24. Roger says:

    Thanks tupu (16) … a bit like getting round the outside of a good pint !

  25. HT says:

    Robi; maybe because “actress” is almost demeaning in that it separates the genders? I always preferred the gender-neutral version myself back in drama class! After all, as an actor you can be anything or anyone, and to me a word rhyming with dress doesn’t cut it.

    …But yes, actually commenting this time over ICEBOAT…

    I looked it up online and Google seems very certain that ICEBOAT refers to a land-skating type of boat as opposed to an ICEBREAKER (which clears the route for other ships). If these terms aren’t synonymous doesn’t it fail to fit the clue? I’ve probably missed an older meaning somewhere!

  26. Geoff says:

    Thanks Eileen.

    Pleasant start to the week. I found this pretty easy, although the NW corner took me a little longer – I took a while to get a purchase on its cluster of cd/dd clues.

    As others have said, the ‘grand’ in both clue and answer to 13d was a pity, and I felt the ‘post’ and ‘office’ in 1a were synonyms in the sense required by the answer – although this clue can’t be faulted for its concision!

    11a I liked a lot, although it is surprisingly libertarian for Rufus: the clue works as a fun cd, but to OUTSTRIP would be to beat the opposition in getting bare – not quite the same as ‘barely beat’ them.

    The last time I remember the -or/-ress debate here was when Araucaria had the lovely word ‘psaltress’ in a puzzle. The Guardian house style is now to use ‘actor’ for both sexes, although this is one case where the distinction seems to me to be justified, irrespective of award categories – men are usually cast in male roles and women in female ones, so unlike ‘doctors’, for example, there is a clear division of labour. But we still have ‘princess’ ‘duchess’ etc. King Elizabeth II, anyone?

  27. Eileen says:

    Hi HT

    I checked this this morning, as I, too, would have expected ‘icebreaker’ – but I know Rufus knows his boats!. Chambers has: ‘a boat for forcing a way through ice, an ice-breaker; a craft mounted on runners for moving over ice’.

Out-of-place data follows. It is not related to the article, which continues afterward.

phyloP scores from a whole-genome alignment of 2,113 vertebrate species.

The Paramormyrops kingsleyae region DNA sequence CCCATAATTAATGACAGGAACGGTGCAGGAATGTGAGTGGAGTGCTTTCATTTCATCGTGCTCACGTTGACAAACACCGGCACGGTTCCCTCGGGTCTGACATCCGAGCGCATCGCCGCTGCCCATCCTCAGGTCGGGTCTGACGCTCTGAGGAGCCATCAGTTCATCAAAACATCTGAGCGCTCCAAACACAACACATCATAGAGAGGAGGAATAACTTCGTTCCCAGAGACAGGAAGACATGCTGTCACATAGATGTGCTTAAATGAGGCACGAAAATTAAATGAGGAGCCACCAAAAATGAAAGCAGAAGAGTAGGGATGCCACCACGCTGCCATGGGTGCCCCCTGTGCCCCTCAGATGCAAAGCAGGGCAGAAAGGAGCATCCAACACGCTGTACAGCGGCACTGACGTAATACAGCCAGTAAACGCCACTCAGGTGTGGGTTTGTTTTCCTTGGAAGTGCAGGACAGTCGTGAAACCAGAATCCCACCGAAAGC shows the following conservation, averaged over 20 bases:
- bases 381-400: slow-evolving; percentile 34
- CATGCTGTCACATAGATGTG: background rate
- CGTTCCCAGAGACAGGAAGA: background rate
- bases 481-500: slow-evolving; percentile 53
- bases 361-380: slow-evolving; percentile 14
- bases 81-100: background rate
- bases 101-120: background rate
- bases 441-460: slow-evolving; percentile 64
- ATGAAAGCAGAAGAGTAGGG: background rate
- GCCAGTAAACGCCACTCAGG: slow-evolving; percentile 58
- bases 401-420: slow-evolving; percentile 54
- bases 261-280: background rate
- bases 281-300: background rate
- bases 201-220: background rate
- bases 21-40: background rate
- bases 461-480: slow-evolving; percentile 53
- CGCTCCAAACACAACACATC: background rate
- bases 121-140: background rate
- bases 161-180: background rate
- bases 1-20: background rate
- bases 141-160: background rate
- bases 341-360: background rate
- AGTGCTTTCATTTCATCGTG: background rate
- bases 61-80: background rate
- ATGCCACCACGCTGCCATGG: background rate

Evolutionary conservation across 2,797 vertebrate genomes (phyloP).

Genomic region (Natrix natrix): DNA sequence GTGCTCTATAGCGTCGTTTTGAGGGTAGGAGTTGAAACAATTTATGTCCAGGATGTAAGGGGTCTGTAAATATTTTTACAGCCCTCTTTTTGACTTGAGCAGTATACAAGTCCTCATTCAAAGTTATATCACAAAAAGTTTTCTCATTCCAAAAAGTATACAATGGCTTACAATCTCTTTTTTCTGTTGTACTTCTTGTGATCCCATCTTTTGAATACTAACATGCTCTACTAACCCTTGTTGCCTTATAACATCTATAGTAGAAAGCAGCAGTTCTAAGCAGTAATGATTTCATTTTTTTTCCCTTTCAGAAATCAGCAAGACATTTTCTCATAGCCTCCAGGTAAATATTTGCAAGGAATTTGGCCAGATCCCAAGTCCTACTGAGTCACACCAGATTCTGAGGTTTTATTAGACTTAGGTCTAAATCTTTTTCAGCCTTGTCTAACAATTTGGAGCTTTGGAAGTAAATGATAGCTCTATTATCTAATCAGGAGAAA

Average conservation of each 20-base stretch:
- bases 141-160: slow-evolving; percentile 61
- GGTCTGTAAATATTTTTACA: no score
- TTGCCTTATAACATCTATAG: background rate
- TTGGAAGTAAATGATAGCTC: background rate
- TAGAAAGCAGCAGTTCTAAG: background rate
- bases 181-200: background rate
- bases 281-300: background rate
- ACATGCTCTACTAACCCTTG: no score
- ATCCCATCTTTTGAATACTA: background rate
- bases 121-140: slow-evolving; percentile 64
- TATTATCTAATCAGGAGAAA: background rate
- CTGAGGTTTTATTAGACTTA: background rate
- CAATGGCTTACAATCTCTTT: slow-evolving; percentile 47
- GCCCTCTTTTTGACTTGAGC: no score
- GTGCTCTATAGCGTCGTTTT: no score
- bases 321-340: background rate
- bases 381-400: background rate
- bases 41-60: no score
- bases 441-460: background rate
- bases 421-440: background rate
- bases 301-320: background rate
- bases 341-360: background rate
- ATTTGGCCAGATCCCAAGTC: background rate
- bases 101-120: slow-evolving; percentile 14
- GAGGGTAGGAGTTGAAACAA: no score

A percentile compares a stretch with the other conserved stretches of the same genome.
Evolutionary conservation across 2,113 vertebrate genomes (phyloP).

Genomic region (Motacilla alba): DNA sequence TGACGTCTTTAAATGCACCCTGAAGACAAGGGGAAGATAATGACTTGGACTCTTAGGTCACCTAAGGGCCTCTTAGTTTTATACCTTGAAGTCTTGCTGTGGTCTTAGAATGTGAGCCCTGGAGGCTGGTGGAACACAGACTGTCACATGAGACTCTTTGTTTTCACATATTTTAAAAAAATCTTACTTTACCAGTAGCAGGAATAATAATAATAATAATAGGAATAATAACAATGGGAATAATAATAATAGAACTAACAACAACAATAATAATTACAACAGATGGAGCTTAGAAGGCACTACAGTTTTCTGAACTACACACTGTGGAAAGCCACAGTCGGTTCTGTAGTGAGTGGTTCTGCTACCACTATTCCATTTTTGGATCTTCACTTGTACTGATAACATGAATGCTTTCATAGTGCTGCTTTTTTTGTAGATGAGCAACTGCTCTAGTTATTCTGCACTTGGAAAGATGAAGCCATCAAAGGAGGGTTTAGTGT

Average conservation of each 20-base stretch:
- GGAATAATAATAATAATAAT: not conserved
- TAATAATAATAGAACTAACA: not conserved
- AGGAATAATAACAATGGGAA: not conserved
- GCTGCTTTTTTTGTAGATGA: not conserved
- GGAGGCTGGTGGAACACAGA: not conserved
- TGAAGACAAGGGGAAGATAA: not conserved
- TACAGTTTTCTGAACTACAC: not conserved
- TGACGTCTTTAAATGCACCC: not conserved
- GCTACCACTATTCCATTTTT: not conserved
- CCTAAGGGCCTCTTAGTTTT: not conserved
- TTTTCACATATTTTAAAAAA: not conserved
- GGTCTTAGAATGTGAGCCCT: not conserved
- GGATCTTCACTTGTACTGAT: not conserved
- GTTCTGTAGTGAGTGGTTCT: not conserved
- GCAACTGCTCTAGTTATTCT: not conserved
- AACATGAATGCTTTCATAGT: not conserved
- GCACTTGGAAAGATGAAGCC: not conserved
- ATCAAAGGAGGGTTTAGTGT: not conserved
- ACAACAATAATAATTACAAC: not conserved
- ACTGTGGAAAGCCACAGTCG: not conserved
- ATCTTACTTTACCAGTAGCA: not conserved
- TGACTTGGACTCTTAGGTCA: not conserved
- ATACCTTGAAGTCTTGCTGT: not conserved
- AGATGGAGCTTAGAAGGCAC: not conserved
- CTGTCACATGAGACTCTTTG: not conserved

28. walruss says:

    Quite a good ‘Rufus’ I thought, with less groaning on my part during the solve than is normal with this stalwart among compilers. Good stuff, thanks Rufus and Eileen for her usual considered blog.

  29. sidey says:

    Re ICEBOAT, they were common at one time on the inland waterways in the UK. Shorter than a narrowboat and with a semi-circular cross-section so they could be rocked violently by crews of about ten often the worse for drink. They were hauled by teams of horses. I can’t find any decent photos but I’ve seen some with a team of twelve harnessed up.

  30. MattD says:

    Hi All

    Found this hard as I didn’t dare write in Store, Situation, Outstrip and Coquette as although I got them early, I thought I was missing the cryptic element and they were too obvious. I only put them in out of desperation in the end.

    I did like 5d (nightspot) though for the surface (took me back to my clubbing days!) and once I’d got over the barely-cryptic definitions and entered them into the grid it was a swift solve. Nice for a Monday

    Thank you Eileen for reassuring me that I wasn’t missing anything. And thankyou Rufus for the puzzle itself.

  31. stiofain says:

    I remember a clue from Araucaria for coquette many years ago it was something like “That Frenchy in bed with the heartless woman is a tease” my memory is not doing the clue justice perhaps someone remembers it better?
    Like a roast on a Sunday a Rufus on a Monday goes down a treat.

  32. Carrots says:

    Thanks Eileen (& Rufus!) for a puzzle which I completely screwed-up by being confident that 4Dn (ICEBOAT) was “DREDGER” (which, to be fair, fits both the clue and definition exactly!) But, once this was in my mind, I couldn`t get it out and surrendered to Eileen`s blog with four to go. First time this has happened to me with a Rufus!

    When I lived in the USA, on the shores of Lake Minnetonka, we restored and “sailed” an ICEBOAT. It was a blast! Speeds in excess of 60 Knots could easily be had from a breeze of less than 20 Knots. Don`t ask me about the physics: it just seemed to go faster and faster until running out of frozen lake. Then it could be stopped on a dime with gut-wrenching “G” forces. We had to wear leather face-masks to stop the flesh being flayed from our faces. Hell, (as they say), we sure had fun!